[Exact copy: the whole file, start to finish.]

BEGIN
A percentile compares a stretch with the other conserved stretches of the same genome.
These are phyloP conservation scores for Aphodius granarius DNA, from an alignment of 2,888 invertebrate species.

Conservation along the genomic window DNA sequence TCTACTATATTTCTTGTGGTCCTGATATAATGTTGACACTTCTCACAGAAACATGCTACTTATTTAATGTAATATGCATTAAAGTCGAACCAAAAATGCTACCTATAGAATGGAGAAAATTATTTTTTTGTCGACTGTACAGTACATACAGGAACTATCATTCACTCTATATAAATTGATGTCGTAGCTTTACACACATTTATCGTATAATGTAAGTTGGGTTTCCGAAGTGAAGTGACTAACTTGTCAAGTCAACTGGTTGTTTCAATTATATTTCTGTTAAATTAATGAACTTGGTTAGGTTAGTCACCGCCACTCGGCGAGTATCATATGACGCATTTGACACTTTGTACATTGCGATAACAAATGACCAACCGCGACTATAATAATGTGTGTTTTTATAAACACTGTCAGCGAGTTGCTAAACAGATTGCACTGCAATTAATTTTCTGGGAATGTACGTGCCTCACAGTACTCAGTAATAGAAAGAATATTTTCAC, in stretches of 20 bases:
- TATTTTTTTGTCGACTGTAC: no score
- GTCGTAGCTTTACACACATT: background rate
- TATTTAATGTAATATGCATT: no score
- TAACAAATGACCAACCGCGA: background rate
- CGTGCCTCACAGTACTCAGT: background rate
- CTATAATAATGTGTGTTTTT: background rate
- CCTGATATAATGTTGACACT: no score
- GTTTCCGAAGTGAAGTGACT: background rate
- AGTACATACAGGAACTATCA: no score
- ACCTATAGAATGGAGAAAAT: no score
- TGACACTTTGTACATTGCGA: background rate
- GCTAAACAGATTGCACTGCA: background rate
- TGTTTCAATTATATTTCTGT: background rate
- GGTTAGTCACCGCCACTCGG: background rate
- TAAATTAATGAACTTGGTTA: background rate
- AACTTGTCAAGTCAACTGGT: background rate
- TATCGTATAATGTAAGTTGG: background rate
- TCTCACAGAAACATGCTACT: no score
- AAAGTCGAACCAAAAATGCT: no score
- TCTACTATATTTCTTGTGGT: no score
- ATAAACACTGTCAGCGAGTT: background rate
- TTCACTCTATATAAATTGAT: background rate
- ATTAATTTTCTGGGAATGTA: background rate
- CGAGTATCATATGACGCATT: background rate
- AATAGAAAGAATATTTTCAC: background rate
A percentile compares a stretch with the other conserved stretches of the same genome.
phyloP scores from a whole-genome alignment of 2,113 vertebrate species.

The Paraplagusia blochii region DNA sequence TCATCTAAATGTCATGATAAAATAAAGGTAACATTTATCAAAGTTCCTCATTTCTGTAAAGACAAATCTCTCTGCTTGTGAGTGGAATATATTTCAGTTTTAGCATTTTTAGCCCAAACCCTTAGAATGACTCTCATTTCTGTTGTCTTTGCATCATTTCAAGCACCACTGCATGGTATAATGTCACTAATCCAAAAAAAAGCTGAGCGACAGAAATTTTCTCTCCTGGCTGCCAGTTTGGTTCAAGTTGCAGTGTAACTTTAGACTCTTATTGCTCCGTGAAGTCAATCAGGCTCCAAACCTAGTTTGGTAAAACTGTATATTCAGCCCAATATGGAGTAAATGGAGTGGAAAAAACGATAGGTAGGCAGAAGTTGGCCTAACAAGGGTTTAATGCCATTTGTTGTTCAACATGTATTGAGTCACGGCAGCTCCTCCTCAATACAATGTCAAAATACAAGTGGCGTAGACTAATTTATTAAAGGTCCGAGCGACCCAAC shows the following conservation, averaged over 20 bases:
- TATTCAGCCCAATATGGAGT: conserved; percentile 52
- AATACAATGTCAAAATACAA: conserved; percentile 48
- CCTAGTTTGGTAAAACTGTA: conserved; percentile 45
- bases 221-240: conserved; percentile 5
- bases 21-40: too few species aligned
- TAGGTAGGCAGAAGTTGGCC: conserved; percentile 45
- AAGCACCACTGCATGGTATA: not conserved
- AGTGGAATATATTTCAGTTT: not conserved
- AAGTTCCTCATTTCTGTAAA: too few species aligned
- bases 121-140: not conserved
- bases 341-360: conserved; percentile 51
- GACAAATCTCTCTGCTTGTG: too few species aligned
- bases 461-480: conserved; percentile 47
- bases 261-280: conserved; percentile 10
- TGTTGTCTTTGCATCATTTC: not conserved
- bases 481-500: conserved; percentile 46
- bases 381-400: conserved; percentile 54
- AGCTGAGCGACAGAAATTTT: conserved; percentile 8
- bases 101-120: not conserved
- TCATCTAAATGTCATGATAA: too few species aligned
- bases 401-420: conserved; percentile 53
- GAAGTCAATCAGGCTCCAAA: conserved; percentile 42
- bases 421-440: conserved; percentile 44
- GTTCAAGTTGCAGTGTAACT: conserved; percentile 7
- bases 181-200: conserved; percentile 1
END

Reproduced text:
A percentile compares a stretch with the other conserved stretches of the same genome.
These are phyloP conservation scores for Aphodius granarius DNA, from an alignment of 2,888 invertebrate species.

Conservation along the genomic window DNA sequence TCTACTATATTTCTTGTGGTCCTGATATAATGTTGACACTTCTCACAGAAACATGCTACTTATTTAATGTAATATGCATTAAAGTCGAACCAAAAATGCTACCTATAGAATGGAGAAAATTATTTTTTTGTCGACTGTACAGTACATACAGGAACTATCATTCACTCTATATAAATTGATGTCGTAGCTTTACACACATTTATCGTATAATGTAAGTTGGGTTTCCGAAGTGAAGTGACTAACTTGTCAAGTCAACTGGTTGTTTCAATTATATTTCTGTTAAATTAATGAACTTGGTTAGGTTAGTCACCGCCACTCGGCGAGTATCATATGACGCATTTGACACTTTGTACATTGCGATAACAAATGACCAACCGCGACTATAATAATGTGTGTTTTTATAAACACTGTCAGCGAGTTGCTAAACAGATTGCACTGCAATTAATTTTCTGGGAATGTACGTGCCTCACAGTACTCAGTAATAGAAAGAATATTTTCAC, in stretches of 20 bases:
- TATTTTTTTGTCGACTGTAC: no score
- GTCGTAGCTTTACACACATT: background rate
- TATTTAATGTAATATGCATT: no score
- TAACAAATGACCAACCGCGA: background rate
- CGTGCCTCACAGTACTCAGT: background rate
- CTATAATAATGTGTGTTTTT: background rate
- CCTGATATAATGTTGACACT: no score
- GTTTCCGAAGTGAAGTGACT: background rate
- AGTACATACAGGAACTATCA: no score
- ACCTATAGAATGGAGAAAAT: no score
- TGACACTTTGTACATTGCGA: background rate
- GCTAAACAGATTGCACTGCA: background rate
- TGTTTCAATTATATTTCTGT: background rate
- GGTTAGTCACCGCCACTCGG: background rate
- TAAATTAATGAACTTGGTTA: background rate
- AACTTGTCAAGTCAACTGGT: background rate
- TATCGTATAATGTAAGTTGG: background rate
- TCTCACAGAAACATGCTACT: no score
- AAAGTCGAACCAAAAATGCT: no score
- TCTACTATATTTCTTGTGGT: no score
- ATAAACACTGTCAGCGAGTT: background rate
- TTCACTCTATATAAATTGAT: background rate
- ATTAATTTTCTGGGAATGTA: background rate
- CGAGTATCATATGACGCATT: background rate
- AATAGAAAGAATATTTTCAC: background rate
A percentile compares a stretch with the other conserved stretches of the same genome.
phyloP scores from a whole-genome alignment of 2,113 vertebrate species.

The Paraplagusia blochii region DNA sequence TCATCTAAATGTCATGATAAAATAAAGGTAACATTTATCAAAGTTCCTCATTTCTGTAAAGACAAATCTCTCTGCTTGTGAGTGGAATATATTTCAGTTTTAGCATTTTTAGCCCAAACCCTTAGAATGACTCTCATTTCTGTTGTCTTTGCATCATTTCAAGCACCACTGCATGGTATAATGTCACTAATCCAAAAAAAAGCTGAGCGACAGAAATTTTCTCTCCTGGCTGCCAGTTTGGTTCAAGTTGCAGTGTAACTTTAGACTCTTATTGCTCCGTGAAGTCAATCAGGCTCCAAACCTAGTTTGGTAAAACTGTATATTCAGCCCAATATGGAGTAAATGGAGTGGAAAAAACGATAGGTAGGCAGAAGTTGGCCTAACAAGGGTTTAATGCCATTTGTTGTTCAACATGTATTGAGTCACGGCAGCTCCTCCTCAATACAATGTCAAAATACAAGTGGCGTAGACTAATTTATTAAAGGTCCGAGCGACCCAAC shows the following conservation, averaged over 20 bases:
- TATTCAGCCCAATATGGAGT: conserved; percentile 52
- AATACAATGTCAAAATACAA: conserved; percentile 48
- CCTAGTTTGGTAAAACTGTA: conserved; percentile 45
- bases 221-240: conserved; percentile 5
- bases 21-40: too few species aligned
- TAGGTAGGCAGAAGTTGGCC: conserved; percentile 45
- AAGCACCACTGCATGGTATA: not conserved
- AGTGGAATATATTTCAGTTT: not conserved
- AAGTTCCTCATTTCTGTAAA: too few species aligned
- bases 121-140: not conserved
- bases 341-360: conserved; percentile 51
- GACAAATCTCTCTGCTTGTG: too few species aligned
- bases 461-480: conserved; percentile 47
- bases 261-280: conserved; percentile 10
- TGTTGTCTTTGCATCATTTC: not conserved
- bases 481-500: conserved; percentile 46
- bases 381-400: conserved; percentile 54
- AGCTGAGCGACAGAAATTTT: conserved; percentile 8
- bases 101-120: not conserved
- TCATCTAAATGTCATGATAA: too few species aligned
- bases 401-420: conserved; percentile 53
- GAAGTCAATCAGGCTCCAAA: conserved; percentile 42
- bases 421-440: conserved; percentile 44
- GTTCAAGTTGCAGTGTAACT: conserved; percentile 7
- bases 181-200: conserved; percentile 1